Belt Sander --- hand held or benchtop? - Router Forums
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post #1 of 15 (permalink) Old 10-19-2007, 10:55 AM Thread Starter
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Default Belt Sander --- hand held or benchtop?

Question was prompted by a comment in a reply to reiki -- but question is a different tangent so started a different thread.

Reiki's question was ROS vs Pad and someone brought up benchtop belt sanders.

I've thought about buying one of those from time to time -- but have always just turned my belt sander upside down to achieve much the same goal.

Belt sander has recently died ----- so I'm faced with a spending decision -
Do I replace it with another hand held? or do I go ahead and get one of those benchtop combos with the belt and the disk?

If you had to choose 1???? all opinions welcome.

I have an ROS and a quarter sheet pad.

The one who says it can't be done --
Should avoid interrupting
the person doing it.
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post #2 of 15 (permalink) Old 10-19-2007, 11:19 AM
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Hi Cowboy, that's kind of a preference thing. I have never gotten along with a hand held belt sander myself. Dont know why, I just felt like they were awkward and unwieldy. I do use a benchtop belt sander that also has a disk sander on it. I primarily use mine for grinding downthings such as corners and things like flushing up box ends with box joints, dove tails and miter splines. I use a 150 and 220 belt on mine. I use the pad sander for finish sanding. Lot's of models out there and they are basically simple machines. I had a craftsman 4 x 36 inch model for about 20 years, now I have a 6 x 48 inch with a 6 inch disk sander and a spindle all built in to one unit. The Ridgid model is a neat machine and a little different from others. The belt is on it's side and is convertible to a spindle sander. I find my disk sander on the bench tops great for rounding corners and quickly removing stock up to a certain point like with miter keys.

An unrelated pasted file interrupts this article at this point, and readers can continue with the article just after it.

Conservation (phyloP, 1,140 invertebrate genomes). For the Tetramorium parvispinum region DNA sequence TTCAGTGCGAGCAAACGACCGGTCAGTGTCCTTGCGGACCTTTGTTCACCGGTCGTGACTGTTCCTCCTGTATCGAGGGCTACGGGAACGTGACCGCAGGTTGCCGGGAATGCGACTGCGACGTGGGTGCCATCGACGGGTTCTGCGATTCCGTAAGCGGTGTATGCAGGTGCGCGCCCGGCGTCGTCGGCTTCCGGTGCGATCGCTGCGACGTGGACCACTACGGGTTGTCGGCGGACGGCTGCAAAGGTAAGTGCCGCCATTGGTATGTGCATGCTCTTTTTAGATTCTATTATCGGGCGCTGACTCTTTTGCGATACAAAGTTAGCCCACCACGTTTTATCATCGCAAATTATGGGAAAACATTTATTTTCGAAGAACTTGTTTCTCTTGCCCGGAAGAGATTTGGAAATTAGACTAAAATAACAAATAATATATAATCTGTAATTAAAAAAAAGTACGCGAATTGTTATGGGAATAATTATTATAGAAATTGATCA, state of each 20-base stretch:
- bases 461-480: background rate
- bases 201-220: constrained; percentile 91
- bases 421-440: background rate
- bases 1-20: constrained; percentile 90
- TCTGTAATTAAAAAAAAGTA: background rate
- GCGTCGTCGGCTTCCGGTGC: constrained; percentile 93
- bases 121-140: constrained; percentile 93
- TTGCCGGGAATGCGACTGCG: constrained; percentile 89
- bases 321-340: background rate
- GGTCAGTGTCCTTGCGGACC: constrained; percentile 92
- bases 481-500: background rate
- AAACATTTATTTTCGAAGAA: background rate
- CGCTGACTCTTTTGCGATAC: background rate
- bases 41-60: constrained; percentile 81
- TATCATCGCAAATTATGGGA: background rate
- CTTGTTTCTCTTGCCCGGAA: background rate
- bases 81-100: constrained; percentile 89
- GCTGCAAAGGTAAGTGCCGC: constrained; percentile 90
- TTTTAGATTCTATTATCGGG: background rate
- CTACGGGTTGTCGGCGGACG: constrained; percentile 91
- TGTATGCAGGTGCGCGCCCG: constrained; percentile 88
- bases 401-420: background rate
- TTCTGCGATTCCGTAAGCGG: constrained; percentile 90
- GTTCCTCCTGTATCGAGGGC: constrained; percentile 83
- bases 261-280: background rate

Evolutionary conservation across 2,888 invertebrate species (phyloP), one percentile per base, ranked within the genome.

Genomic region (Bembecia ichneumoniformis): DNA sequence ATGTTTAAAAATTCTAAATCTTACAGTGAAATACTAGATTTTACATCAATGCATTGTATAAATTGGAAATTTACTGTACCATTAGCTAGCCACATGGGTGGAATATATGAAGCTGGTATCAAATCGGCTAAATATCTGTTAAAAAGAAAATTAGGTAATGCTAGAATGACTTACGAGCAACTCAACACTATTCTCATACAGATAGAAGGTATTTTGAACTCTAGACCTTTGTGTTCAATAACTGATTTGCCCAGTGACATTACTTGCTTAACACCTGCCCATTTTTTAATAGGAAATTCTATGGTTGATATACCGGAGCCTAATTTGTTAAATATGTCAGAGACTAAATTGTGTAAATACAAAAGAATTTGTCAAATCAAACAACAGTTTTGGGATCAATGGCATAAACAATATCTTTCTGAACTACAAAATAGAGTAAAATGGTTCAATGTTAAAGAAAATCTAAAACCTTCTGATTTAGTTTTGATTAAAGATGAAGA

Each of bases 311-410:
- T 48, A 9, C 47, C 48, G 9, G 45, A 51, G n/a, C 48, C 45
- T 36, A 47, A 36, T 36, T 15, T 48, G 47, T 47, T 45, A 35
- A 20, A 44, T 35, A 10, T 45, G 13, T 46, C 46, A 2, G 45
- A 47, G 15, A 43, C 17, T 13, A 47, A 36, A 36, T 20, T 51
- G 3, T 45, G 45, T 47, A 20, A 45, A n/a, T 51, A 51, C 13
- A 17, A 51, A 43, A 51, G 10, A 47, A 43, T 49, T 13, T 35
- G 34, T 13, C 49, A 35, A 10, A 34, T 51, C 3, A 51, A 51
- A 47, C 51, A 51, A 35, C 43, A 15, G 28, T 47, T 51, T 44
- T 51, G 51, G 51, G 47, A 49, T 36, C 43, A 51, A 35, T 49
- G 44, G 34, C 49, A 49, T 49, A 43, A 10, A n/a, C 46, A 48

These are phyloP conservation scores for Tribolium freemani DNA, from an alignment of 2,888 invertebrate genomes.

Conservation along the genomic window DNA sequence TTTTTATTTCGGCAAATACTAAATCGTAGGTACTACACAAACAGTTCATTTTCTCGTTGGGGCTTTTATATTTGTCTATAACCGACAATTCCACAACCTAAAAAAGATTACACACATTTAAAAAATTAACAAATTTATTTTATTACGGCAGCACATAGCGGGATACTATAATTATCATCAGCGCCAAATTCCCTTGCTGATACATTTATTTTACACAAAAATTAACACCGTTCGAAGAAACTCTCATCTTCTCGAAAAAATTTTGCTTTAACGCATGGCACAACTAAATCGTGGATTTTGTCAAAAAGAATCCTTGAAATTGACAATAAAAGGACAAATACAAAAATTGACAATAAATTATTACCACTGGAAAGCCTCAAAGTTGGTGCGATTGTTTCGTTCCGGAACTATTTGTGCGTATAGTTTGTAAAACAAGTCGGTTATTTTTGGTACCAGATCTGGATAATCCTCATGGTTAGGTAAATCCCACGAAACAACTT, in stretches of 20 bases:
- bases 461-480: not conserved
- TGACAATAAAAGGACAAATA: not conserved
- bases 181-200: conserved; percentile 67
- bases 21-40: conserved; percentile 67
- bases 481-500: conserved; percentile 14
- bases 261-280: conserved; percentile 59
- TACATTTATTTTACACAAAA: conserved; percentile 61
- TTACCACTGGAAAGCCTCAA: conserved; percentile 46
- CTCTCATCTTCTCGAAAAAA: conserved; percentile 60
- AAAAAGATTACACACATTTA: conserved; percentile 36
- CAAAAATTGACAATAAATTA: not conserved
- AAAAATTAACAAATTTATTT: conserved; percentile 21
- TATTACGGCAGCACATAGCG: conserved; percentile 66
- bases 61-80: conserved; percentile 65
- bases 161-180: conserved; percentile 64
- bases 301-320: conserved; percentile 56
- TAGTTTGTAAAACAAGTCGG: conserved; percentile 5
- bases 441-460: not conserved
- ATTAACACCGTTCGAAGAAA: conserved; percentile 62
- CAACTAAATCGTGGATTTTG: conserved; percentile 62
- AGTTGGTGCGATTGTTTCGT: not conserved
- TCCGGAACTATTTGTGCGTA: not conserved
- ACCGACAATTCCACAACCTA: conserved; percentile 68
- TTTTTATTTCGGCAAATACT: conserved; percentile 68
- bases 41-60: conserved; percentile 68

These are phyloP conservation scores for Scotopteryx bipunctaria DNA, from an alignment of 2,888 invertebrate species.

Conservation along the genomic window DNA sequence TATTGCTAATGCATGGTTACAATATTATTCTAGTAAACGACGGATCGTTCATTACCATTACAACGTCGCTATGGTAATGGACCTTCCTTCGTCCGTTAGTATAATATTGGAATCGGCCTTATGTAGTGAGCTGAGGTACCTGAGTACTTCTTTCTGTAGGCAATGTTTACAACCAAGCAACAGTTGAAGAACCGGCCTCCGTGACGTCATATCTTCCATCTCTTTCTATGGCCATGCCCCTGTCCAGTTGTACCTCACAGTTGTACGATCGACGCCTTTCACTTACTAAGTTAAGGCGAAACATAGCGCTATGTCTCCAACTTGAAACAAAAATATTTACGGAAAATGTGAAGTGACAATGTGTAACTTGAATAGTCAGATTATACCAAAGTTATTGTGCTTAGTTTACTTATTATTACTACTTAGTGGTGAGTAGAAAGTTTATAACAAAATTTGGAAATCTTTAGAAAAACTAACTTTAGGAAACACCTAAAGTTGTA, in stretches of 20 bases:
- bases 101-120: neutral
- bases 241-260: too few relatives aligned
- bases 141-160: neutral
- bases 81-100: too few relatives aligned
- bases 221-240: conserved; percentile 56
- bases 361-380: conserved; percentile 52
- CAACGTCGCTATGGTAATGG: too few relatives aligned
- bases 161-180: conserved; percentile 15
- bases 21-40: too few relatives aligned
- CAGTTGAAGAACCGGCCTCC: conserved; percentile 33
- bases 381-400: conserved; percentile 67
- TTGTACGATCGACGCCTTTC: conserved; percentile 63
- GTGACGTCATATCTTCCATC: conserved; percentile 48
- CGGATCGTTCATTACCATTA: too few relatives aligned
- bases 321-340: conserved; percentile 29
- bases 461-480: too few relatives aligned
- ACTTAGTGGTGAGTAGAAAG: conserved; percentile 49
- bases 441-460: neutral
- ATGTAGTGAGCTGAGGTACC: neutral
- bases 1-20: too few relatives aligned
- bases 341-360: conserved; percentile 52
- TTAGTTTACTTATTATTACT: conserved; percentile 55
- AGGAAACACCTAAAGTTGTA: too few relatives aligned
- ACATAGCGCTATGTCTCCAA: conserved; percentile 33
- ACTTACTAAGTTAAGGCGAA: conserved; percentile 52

The hand belt sander seems applicable to large projects for shaping down and roughing in my opinion but others may have other thoughts. I always thought they were to agressive for my work. My projects are small enough I can use a RO sander for that same work. Hope this helps.

Corey

My Carving Website: The Iowa Woodcarver
http://iowacarver.tripod.com/

Last edited by challagan; 10-19-2007 at 11:22 AM.
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post #3 of 15 (permalink) Old 10-19-2007, 11:49 AM
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Hi Cowboy

Out of all the sanders I have I use the benchtop most of all, I have two Deltas set up not because I need two, it's because I nail one and then I order a belt and repair one,,, some stock sliped out of hand and jamed and took out the belt ,,, now I one setup of the horz. and one setup on the vert. I think I use the benchtop 90% of the time over the hand type I have many hand sanders most are the hook type pads...